What is obvious is the fact that skin-bleaching has highly rated negative effects with several recorded cancer cases resulting from skin whitening. Many people around the world do understand the negative effects of the negative effects of skin-bleaching. With this information, many questions have revolved around the main reason why people prefer skin even with conclusive coverage on the harmful effects of skin bleaching. It has been found out that there are manifold push and pull factors which significantly contribute to the acceptance of skin whitening as away of becoming more beautiful. A lot of pressure has been witnessed from the media with health experts and other sociologist arguing that media cannot be excused in the understanding of the major promoters of skin-bleaching.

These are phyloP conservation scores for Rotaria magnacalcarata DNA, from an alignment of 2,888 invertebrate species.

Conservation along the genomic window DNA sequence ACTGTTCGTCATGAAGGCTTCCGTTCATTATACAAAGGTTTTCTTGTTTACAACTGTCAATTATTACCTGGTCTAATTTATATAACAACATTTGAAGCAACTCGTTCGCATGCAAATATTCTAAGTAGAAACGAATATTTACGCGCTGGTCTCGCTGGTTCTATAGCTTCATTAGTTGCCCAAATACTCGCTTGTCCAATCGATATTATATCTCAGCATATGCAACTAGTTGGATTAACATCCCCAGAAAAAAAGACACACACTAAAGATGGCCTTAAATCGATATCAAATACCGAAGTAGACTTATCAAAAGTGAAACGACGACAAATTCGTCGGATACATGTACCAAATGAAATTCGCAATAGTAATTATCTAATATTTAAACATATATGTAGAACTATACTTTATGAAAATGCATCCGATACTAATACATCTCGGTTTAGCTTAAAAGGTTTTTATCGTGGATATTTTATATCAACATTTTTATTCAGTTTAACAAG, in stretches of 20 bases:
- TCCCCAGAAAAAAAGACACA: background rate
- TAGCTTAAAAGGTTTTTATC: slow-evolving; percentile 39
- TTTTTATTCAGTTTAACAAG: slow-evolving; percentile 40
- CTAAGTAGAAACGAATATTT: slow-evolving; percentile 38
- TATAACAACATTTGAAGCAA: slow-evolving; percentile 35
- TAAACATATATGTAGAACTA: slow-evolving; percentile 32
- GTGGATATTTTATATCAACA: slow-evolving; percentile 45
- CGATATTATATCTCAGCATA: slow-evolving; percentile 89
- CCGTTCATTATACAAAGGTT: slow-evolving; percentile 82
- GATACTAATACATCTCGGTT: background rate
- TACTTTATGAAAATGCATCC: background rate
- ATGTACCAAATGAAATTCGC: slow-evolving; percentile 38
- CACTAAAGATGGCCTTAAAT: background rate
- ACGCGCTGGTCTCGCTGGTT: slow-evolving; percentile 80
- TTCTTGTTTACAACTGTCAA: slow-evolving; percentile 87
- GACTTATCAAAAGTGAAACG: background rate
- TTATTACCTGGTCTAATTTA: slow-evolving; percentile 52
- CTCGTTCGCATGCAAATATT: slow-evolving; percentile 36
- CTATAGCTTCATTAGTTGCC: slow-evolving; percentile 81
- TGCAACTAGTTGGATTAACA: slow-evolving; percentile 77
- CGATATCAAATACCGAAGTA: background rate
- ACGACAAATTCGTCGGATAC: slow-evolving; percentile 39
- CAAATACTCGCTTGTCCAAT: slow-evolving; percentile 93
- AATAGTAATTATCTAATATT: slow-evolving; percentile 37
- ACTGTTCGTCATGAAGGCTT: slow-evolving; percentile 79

Skin bleaching is common in almost every country in the world. According to this research media including television and radio programs, print media and film production promote the use of skin creams with the purpose of whitening or bleaching the skin. Many people have known media spheres like television and radio as sources of important information. Children and young people find it easier to access this information through lined up programs. As trusted sources of information many people accept what is aired through adverts and announcements. As portrayed by media, many people who bleach their skins are considered more successful. Additionally, such people are presented as stars with massive influence in the society. Print media encourage the use of skin creams through misleading adverts and interactive coverage. Another way through which the media promotes skin bleaching is via the internet. A lot of information carried by these channels do not embrace natural skin color and beauty. They lay emphasis on the need of having artificially modified skin rather than maintaining original skin color and beauty.